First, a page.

Also known as exposure time, it describes how long the camera shutter remains open.
The shutter is the thin device inside the camera. It allows light to pass through and hit the sensor, which forms the image.
If the shutter is open for a short time (faster shutter speed), less light enters the camera sensor.
The opposite is true when the shutter stays open for a longer period. Slower speeds mean more light gets in the Sonyu camera sensor.
You can shoot as fast as 1/8000th of a second on the Sony a7 III. Such a high shutter speed can seemingly freeze rapid-moving subjects, such as birds and cars.
You can also slow down the shutter speed to 30 seconds or longer in bulb mode. Doing so helps you capture subjects in low-light environments. However, low shutter speeds can introduce a lot of unsightly blur in the picture if you’re not careful. Always use a tripod to minimize camera shake unless you deliberately want this effect for a creative look.
How Does Shutter Speed Influence the Image?
The shutter speed affects the exposure of an image or how bright or dark it looks. A slow shutter speed means the shutter is open for a long time. That allows more light to enter the sensor. In contrast, a fast shutter speed limits the amount of light hitting the sensor, leading to a darker image.
Besides exposure, the shutter speed also influences how you perceive motion. For example, if you take a photo of a waterfall using a slow shutter speed, it creates a flowing effect on the water. In other words, it adds motion blur, making the water appear silky. But if you increase the shutter speed, the water seems suspended or frozen in time.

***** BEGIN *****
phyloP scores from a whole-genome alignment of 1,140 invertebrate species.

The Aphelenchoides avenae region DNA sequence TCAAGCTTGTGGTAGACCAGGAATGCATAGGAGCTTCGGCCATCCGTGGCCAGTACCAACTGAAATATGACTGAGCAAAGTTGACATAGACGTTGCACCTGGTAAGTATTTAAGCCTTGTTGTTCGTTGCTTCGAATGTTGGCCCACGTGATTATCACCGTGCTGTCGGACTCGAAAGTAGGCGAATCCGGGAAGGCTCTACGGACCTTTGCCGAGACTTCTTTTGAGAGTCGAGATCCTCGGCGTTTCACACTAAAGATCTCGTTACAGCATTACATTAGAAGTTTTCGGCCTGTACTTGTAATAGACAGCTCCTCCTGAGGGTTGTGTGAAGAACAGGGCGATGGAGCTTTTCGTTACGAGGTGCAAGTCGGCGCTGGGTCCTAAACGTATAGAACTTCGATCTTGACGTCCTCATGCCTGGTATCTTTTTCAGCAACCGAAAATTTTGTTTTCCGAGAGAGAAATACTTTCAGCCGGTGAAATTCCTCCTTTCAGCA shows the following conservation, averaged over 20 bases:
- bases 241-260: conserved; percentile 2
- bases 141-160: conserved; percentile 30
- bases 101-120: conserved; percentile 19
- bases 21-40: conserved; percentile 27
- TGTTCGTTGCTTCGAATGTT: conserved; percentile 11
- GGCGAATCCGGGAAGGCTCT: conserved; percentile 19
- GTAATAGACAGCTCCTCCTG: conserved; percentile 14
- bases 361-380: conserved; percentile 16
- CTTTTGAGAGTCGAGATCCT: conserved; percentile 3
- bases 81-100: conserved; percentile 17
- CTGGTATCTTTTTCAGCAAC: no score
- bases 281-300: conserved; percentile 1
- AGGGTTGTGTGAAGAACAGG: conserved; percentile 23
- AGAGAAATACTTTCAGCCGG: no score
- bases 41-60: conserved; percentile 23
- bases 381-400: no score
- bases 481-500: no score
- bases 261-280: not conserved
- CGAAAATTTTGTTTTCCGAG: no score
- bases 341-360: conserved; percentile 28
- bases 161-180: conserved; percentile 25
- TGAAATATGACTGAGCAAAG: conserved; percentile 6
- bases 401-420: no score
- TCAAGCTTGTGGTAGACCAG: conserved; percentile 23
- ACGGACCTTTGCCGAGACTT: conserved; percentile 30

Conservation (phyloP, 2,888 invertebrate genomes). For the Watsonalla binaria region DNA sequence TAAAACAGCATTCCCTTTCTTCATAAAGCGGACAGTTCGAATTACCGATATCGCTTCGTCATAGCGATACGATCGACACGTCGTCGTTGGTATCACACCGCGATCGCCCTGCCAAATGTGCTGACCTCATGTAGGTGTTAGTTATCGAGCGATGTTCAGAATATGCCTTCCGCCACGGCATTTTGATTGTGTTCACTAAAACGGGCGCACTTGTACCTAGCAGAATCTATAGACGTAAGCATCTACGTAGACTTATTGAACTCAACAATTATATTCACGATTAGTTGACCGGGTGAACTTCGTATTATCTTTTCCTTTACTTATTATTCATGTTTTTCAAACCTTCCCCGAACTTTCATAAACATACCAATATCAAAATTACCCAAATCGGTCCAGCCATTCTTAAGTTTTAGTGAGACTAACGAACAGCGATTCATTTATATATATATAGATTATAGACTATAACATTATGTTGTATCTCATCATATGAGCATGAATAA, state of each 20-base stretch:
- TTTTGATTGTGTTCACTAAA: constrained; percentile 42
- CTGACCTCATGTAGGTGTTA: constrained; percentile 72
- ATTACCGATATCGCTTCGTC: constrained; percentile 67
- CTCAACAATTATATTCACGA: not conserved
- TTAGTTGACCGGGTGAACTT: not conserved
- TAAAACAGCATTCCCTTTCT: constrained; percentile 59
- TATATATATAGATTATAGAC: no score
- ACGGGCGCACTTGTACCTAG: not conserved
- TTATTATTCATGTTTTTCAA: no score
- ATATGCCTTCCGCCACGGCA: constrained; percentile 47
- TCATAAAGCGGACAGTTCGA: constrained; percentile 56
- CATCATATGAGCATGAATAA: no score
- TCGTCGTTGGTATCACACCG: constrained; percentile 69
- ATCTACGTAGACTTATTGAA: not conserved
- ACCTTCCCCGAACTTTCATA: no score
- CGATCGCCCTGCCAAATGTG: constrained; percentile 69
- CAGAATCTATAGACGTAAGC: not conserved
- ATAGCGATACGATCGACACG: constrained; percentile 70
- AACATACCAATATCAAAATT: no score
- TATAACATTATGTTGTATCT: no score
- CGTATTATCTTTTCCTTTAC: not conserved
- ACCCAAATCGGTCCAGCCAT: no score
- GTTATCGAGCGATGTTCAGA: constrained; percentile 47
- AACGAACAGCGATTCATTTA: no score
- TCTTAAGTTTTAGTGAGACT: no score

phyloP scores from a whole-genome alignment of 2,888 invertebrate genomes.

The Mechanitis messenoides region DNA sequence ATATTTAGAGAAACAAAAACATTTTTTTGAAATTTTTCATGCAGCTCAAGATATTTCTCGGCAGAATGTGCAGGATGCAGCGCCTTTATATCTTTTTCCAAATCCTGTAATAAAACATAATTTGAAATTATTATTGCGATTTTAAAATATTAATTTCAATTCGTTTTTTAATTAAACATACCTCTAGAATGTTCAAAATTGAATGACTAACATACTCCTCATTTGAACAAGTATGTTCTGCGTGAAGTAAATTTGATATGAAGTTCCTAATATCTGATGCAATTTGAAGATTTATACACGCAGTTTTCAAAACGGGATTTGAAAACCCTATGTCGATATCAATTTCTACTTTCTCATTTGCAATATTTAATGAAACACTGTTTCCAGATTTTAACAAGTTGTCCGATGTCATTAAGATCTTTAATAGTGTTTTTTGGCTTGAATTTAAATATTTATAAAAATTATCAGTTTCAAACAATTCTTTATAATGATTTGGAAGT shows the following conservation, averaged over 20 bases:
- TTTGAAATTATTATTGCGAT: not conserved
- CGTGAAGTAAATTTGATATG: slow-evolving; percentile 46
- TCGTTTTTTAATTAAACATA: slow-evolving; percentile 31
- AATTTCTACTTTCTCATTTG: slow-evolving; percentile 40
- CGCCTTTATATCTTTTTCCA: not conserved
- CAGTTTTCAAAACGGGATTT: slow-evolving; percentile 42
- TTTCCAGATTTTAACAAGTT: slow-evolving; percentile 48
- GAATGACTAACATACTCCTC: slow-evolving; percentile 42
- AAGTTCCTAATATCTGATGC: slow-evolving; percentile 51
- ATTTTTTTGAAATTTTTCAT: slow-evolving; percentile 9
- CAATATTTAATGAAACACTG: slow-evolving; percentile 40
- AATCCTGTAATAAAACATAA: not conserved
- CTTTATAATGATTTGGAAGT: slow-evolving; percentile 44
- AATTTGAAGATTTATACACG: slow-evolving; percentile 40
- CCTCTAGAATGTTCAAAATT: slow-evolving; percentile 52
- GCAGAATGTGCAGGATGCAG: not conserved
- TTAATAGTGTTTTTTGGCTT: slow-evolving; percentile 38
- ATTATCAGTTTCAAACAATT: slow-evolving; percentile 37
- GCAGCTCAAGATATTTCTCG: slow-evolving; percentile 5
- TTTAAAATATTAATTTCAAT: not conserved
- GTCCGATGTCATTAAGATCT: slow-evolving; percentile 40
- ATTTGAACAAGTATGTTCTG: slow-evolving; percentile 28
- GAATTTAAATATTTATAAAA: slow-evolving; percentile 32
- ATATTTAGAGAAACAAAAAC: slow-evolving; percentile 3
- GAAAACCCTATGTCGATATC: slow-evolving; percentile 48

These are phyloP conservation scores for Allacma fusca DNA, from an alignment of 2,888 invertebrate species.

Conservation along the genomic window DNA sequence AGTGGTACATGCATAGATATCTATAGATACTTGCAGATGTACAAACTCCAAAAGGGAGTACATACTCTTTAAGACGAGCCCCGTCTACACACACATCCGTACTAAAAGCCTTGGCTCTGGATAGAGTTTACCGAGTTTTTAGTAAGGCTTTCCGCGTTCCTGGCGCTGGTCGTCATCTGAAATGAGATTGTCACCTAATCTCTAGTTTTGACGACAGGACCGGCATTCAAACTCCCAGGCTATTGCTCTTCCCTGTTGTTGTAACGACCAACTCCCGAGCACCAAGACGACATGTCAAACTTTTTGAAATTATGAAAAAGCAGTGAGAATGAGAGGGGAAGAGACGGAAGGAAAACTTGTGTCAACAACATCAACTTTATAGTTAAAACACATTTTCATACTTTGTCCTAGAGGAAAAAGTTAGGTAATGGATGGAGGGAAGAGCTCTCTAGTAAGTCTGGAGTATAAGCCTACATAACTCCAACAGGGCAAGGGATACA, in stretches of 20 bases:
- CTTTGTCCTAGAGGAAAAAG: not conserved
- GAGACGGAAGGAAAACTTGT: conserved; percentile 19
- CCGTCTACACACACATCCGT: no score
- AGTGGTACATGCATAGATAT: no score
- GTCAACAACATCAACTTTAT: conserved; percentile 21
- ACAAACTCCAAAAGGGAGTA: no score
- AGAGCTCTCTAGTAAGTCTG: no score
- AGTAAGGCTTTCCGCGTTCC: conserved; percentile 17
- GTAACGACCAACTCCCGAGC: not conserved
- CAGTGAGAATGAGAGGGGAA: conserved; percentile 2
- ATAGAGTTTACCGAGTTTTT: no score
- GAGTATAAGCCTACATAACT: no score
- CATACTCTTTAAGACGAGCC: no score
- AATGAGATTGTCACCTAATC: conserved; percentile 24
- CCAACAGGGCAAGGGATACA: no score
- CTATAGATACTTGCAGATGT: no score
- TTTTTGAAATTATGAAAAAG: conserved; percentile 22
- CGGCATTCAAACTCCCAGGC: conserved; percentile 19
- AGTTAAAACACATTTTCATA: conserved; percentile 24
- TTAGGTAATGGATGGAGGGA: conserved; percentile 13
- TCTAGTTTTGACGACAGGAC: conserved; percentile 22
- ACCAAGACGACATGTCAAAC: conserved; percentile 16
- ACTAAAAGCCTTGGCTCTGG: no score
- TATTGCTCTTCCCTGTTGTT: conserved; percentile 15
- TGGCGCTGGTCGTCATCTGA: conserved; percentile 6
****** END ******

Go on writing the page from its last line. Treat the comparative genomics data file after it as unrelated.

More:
In most cases, a shutter speed between 1/60 and 1/250 of a second is ideal for everyday photos. It ensures a sharp and focused image when capturing a static or a slow-moving subject.
Use slow shutter speeds (1/30 of a second or slower) if you want to capture motion blur deliberately. These are ideal for fireworks, light trails, car tails, and waterfalls, among other objects.
When Should You Change The Shutter Speed?
By now, you understand the importance of shutter speed in photography. Still, you may wonder when is the right time to change the shutter speed.
Below are some instances when you need to adjust the shutter speed.
You must change the shutter speed if you’re shooting at night or in other low-light situations. If there is minimal light in the scene, the subject and scenery may be unrecognizable.
Decrease the shutter speed to 1/60 or slower to get enough light inside the image sensor. However, make sure to use a tripod when shooting at a lower shutter speed. Doing so can minimize the risk of camera shake in low-light or nighttime photography.